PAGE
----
Sid Neigum Makes His Costume Design Debut for the Vancouver Opera
The Toronto designer has created all the costumes for the production of The Marriage of Figaro.
Toronto designer Sid Neigum isn’t afraid to stretch his design impulses. Earlier this year we caught his London Fashion Week Debut, and within months, Neigum was partnering with Pfaff Automotive to design three luxury vehicles.
Now, he’s making the transition from runway to stage, designing all the costumes for Vancouver Opera’s mounting of The Marriage of Figaro, on now until May 17, at Vancouver Playhouse. The classic comedy (‘opera buffa’), which has multiple love triangles that clash with age, class and even bloodlines, is directed by Rachel Peake.
“The music was written by Mozart,” says Neigum from Vancouver where he is ensconced. “I think when most people hear it, they have an ‘aha’ moment. I did Suzuki method piano lessons when I was younger, so I had a huge interest in classical music. It felt like a natural project because of the strong relation between costume and fashion.”
Although the research involved in mounting a stage production and the crushing deadline of an opening day has similarities to fashion, Neigum says it was fun to let his imagination run a bit wilder.
“For some characters we literally said, ‘OK, we need to make this woman look like she is trying to act younger so she can pick up this younger guy.’ The references were hilarious, Real Housewives type stuff, lots of make up, a dress that was intentionally too small, in a stretch silk. So bad that it’s good. It’s nice to be able to laugh at clothing sometimes, fashion can be so serious.”
It’s nice to be able to laugh at clothing. Sometimes fashion can be so serious.
Fashion shows generally require a day of castings and fittings, one or two days before the event and the models are on the runway the next day. “We have two hours of hair and make up, and the show lasts 15 minutes. It’s very fast,” he says. “In opera there are months and months of rehearsals, and many tech rehearsals leading up to the opening. The whole design and production team watch and take notes on changes that need to be made and the changes are made by the next day.”
One of the things Neigum enjoyed most was live feedback from the audience. “This is a comedy so not every costume designed was meant to be taken seriously,” he says. “This is one of the things I found to be particularly different and refreshing about designing for the opera, some characters you are meant to laugh at. If someone is laughing at a fashion show, it isn’t a good thing.”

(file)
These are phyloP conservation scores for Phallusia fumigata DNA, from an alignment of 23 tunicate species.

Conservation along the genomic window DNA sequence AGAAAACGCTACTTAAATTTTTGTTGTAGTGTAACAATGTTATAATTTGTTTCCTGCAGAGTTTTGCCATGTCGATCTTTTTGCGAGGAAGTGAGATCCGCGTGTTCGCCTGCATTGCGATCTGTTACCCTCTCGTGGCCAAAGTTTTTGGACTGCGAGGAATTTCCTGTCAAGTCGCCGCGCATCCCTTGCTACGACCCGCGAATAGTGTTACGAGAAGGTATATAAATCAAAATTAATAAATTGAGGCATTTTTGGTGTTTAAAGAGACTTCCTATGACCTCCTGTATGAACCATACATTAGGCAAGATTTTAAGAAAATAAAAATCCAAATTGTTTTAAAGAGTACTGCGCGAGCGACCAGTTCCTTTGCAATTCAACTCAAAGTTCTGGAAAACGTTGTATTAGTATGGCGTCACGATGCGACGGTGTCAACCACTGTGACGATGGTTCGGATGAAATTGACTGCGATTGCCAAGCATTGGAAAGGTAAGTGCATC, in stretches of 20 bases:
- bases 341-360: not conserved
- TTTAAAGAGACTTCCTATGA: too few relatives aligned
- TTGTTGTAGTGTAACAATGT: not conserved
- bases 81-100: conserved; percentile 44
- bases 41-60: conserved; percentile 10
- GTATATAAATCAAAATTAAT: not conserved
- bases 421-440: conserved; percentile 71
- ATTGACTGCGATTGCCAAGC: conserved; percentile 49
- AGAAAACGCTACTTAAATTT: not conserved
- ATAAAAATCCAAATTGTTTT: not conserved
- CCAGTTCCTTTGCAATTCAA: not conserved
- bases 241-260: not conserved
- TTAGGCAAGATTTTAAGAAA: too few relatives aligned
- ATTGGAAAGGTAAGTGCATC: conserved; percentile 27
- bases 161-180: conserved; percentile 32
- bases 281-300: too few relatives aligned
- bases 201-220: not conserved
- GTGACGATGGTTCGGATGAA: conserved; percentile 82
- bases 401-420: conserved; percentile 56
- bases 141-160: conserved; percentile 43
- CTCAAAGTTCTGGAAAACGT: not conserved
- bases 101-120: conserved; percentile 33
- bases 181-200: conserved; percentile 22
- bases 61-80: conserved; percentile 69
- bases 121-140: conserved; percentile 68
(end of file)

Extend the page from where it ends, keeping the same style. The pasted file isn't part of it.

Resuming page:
To help us better understand the costume design process, Sid broke down some of the looks from Vancouver Opera’s The Marriage of Figaro.
“This is from the Garden Scene, we see Cherubino (left) in a silver silk brocade suit, this was one of my favorite fabrics in the show, also the most expensive. We also see the Count (center) and the Countess disguised as Susanna, wearing her maid’s outfit, and wedding veil. Cherubino is a pants role, so one of the challenges was to make her appear to be a convincing man.”
“This scene is one of my favorites, and one of the funniest. The Count (right) comes back from hunting and almost catches his wife, the Countess (left), with his young page, Cherubino, who is hiding in the closet. Susanna (the Countess’ maid) catches the whole scene without anyone noticing. The Countess is in her bias cut red silk dressing gown, The Count in his cotton twill structured jacket and knee high leather boots, and Susanna in her white cotton uniform.”
“This is a shot from Susanna and Figaro’s wedding. One of the things I learned along the way is that in Opera, black is typically avoided. We broke that rule for our Figaro. The fabric for his suit is an amazing black on black brocade trimmed in white, to make him pop even when the set gets dark.”
(Vancouver Opera’s The Marriage of Figaro runs until May 17 at Vancouver Playhouse)